‘It may sound like a terrible idea, but actually, having a viable solution ready will leave you feeling calmer and less anxious, as well as pleasantly surprise you if things turn out better than expected, which is often the case,’ says Eék.

4. Identify your anxiety trigger

It’s possible that there is a pattern in your worries, and this means you can help identify potential causes and use practice preventative measures.

‘For many of us, rumination will occur after a trigger, so it is important to identify what it is,’ explains Eék. ‘For example, if you have to give a presentation at work and the last one you did didn’t go to plan, this can cause rumination and anxiety.

‘Once you identify this trigger, make sure to set aside some time to assess your previous mistakes and make sure that you don’t repeat them again, which will then remove the stimulus of rumination.’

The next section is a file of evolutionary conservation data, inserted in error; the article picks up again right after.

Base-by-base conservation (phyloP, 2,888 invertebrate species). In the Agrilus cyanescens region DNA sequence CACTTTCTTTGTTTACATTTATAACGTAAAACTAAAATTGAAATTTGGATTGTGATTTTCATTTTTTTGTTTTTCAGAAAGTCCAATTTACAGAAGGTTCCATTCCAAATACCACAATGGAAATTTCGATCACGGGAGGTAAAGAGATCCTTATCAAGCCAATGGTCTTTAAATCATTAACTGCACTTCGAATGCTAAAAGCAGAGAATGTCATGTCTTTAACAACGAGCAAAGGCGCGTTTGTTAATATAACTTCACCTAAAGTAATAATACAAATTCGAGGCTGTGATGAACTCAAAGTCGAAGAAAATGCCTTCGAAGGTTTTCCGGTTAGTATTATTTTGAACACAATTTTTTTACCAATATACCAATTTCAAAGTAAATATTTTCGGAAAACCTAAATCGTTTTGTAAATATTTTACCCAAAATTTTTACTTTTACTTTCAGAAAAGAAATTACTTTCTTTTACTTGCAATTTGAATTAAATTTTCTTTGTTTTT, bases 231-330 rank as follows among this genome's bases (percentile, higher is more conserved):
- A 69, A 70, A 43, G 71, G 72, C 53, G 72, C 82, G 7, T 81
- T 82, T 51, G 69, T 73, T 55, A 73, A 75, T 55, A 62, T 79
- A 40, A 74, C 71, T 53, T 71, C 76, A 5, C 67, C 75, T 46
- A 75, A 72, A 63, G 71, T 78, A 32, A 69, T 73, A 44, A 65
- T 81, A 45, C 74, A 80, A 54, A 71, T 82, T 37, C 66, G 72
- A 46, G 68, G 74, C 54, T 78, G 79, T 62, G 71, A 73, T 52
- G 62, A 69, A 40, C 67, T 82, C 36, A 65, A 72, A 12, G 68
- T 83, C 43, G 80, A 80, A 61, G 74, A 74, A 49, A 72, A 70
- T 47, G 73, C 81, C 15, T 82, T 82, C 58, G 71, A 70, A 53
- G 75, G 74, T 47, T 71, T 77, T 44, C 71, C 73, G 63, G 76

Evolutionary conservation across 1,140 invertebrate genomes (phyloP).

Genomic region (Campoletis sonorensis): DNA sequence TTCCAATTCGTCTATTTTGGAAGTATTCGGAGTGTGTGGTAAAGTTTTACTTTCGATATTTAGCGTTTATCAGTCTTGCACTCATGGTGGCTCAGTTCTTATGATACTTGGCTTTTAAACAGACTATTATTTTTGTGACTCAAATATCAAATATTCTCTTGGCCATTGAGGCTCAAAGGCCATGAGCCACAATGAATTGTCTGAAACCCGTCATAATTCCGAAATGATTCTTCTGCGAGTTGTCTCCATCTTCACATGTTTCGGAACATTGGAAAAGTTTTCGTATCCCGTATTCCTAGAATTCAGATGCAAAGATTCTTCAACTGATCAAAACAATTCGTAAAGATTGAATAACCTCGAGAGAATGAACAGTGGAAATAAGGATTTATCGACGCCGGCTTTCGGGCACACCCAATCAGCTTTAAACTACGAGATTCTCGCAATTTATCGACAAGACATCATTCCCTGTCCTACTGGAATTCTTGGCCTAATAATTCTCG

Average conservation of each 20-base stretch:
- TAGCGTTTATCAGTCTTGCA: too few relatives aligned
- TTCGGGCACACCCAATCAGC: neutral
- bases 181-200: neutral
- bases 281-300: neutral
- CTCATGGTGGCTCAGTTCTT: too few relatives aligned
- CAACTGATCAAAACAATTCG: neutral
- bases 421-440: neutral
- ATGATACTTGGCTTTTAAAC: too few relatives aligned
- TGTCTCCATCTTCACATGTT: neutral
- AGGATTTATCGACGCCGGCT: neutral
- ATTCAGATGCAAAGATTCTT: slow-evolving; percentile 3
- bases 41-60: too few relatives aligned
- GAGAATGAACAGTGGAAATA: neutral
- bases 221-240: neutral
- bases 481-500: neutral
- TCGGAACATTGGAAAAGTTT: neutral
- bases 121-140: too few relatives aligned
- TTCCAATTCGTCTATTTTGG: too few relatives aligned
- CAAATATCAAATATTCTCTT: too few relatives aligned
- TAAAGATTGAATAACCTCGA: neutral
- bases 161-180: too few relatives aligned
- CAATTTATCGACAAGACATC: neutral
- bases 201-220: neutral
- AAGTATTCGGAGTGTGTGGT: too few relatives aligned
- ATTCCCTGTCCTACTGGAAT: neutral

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5. Focus on the positives

More often than not, when we find ourselves ruminating, it is usually on negative thoughts, so a great solution for this is to focus on something positive in order to offset these worries.

‘Every day, write down two or three things that make you happy and think of the list whenever you feel yourself starting to dwell,’ recommends Eék. ‘Sharing these with friends and family can also help with reinforcement and prevent you from focusing on the negatives.’

6. Talk to a friend

A problem shared is a problem halved, which is why it’s important to get things off your chest when you feel they are weighing you down, so try talking to a friend – or seek professional help.

‘A great way to stop yourself dwelling is to talk to a friend or loved one,’ says Eék. ‘Whenever we ruminate, we tend to lose perspective, only seeing certain aspects of the situation. Talking to a friend will not only make you feel better, but it can also provide a different viewpoint, thus actually resolving the problem.’